‘I haven’t heard anybody in the state say what we need to do is put more money into the alcoholic beverage commission’
BY: MEGHAN MCINTYRE - JULY 27, 2023 12:04 AM
Four years after Virginia transitioned its Department of Alcoholic Beverage Control into an authority in an effort to make the state agency run more like a business, Gov. Glenn Youngkin’s administration says ABC isn’t generating the additional funding for Virginia as originally intended.
Administration officials told ABC’s Board of Directors last week the authority’s profits and contributions to state coffers have declined in recent years while operating costs have increased $135 million since 2017.
Virginia Chief Transformation Officer Eric Moeller said ABC’s contributions have declined from a peak of $229 million in 2021 to $227 million in 2022 and $221 million in 2023 even as revenue generated by the authority increased by nearly $100 million over the same time period.
“All that growth has not resulted in bottom-line cash to the economy,” said Moeller at the July 20 Board of Directors meeting.
While ABC officials say they don’t dispute the administration’s findings, they argue the authority’s financial transfers to Virginia’s general and other funds continue to “exceed the expectations” of General Assembly budget projections. Additionally, they say the rising costs can be attributed to investments in authority operations and employees that are intended to yield long-term benefits.
“We understood that doing these investments would come at a cost for reduced profit growth,” said ABC CEO Travis Hill during the meeting. “It was certainly understood that it was going to help us in the long term.”
‘Investments should have a return’
Key to the administration’s criticism of ABC last week was what it described as several years of declining profitability and rising costs to the commonwealth.
According to the administration, ABC’s annual profitability has been steadily declining ever since peaking in 2019. At the same time, annual operating costs increased by $123 million and revenues grew from $903 million to over $1.2 billion.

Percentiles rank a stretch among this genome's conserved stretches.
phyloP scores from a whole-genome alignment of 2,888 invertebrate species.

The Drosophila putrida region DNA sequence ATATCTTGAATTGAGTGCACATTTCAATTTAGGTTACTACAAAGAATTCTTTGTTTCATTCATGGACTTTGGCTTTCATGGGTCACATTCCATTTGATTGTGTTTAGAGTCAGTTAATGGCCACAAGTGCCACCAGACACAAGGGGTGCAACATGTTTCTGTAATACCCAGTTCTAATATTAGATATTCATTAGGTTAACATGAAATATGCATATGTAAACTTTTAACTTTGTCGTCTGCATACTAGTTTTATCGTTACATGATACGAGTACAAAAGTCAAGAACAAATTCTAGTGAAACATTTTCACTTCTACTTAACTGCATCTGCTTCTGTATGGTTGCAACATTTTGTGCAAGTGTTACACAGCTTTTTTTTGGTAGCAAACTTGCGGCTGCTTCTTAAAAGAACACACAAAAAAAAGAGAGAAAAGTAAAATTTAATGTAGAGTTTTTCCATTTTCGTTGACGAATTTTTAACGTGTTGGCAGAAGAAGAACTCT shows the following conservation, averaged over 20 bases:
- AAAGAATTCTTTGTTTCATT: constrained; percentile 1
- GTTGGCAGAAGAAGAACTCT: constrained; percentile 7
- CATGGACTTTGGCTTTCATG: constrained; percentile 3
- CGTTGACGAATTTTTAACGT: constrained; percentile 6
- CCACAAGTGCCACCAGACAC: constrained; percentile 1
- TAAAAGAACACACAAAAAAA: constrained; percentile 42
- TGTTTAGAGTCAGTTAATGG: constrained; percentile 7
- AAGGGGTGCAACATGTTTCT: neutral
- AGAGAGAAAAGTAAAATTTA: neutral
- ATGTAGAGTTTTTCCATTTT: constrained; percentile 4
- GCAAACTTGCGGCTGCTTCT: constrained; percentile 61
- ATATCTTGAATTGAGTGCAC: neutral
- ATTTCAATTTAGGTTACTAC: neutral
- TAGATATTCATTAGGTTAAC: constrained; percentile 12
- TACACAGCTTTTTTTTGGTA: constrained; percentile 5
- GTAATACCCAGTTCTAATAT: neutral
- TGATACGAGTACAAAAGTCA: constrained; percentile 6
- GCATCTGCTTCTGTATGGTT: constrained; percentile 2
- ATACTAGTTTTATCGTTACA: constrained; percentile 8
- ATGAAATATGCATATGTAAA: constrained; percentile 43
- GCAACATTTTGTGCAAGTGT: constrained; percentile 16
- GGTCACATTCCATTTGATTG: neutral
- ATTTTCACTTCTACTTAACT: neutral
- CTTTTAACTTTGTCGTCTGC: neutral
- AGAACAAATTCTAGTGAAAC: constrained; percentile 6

Virginia Deputy Chief Transformation Officer Tony Lee told the Board of Directors ABC should be able to currently achieve greater profitability because “the company has grown, stores have grown and the inflation on alcohol prices has exceeded the inflation at the operating cost level.”
While Moeller acknowledged that ABC has undergone significant change in recent years, he said the authority needs to justify how money is being spent.
“Investments should have a return,” he said, adding, “I don’t know that we’ve always had a rigorous process for ensuring they’ve been evaluating the priority before, during and after the investments that we really got a return on all the things that we’ve done.”
“Whatever we’ve done – whether they were right or wrong – it’s water under the bridge and the money’s been spent,” he continued.
While ABC had previously proposed a budget of nearly $340 million for the next fiscal year, the Youngkin administration put forward a proposal for $21 million less, a suggestion that received particular pushback from Board of Directors member Mark Rubin and was ultimately rejected by the board on a 3-2 vote.
“I saw today there’s $5.2 billion of additional money in Virginia,” Rubin said to Moeller at the July 20 meeting. Losing $21 million in the authority’s budget “may make us less productive and take us off of the path we’re on in terms of the future,” he continued.
Moeller replied, “With all due respect, it’s not your money. It belongs to the people of Virginia, and there are a lot of things to do with it at this time.”
“I haven’t heard anybody in the state say what we need to do is put more money into the alcoholic beverage commission,” he added.
Striking a balance
ABC officials agreed with the administration that the authority’s goal is to generate increased amounts of profit for Virginia but emphasized investments were and are still needed for long-term success.
Hill told the Board of Directors that ABC required major investments after transitioning to an authority to address issues like technical debt, outdated information technology systems and an inefficient distribution center.
The CEO said the authority’s investment “has succeeded” in terms of decreasing employee turnover, increasing transfers to the commonwealth and ensuring ABC remains a competitive employer.
ABC Chief Administrative Officer David Alfano told the Mercury employee salaries and benefits are one of the biggest contributors to ABC’s expenses and increase every year.
Despite these rising costs, Alfano said ABC has transferred $40 million more to Virginia than General Assembly projections called for since 2021 – contrary to data presented by Moeller during the board meeting showing a decline in transfers.
Administration officials told the Mercury their figures appear smaller than what’s listed on ABC’s annual reports because they didn’t take into account the “noise” of non-operating activity – like the sale of the authority’s old Hermitage Road warehouse in Richmond – in order to provide a more accurate picture of operating profitability.
Hill told the Board of Directors ABC needs to “strike a balance between achieving even greater profitability” while “making sure we keep pace with business investments” so that the authority doesn’t find itself in a similar situation with the administration next year.
Board Chair Tim Hugo said concerns will continue to be raised about ABC if its profitability does not stop declining.
“If you explode your costs and explode your cost structure and your profitability goes down, people are going to ask the question why,’” Hugo said. “And they’re not going to stop and they’re going to start looking under every rock you’ve got.”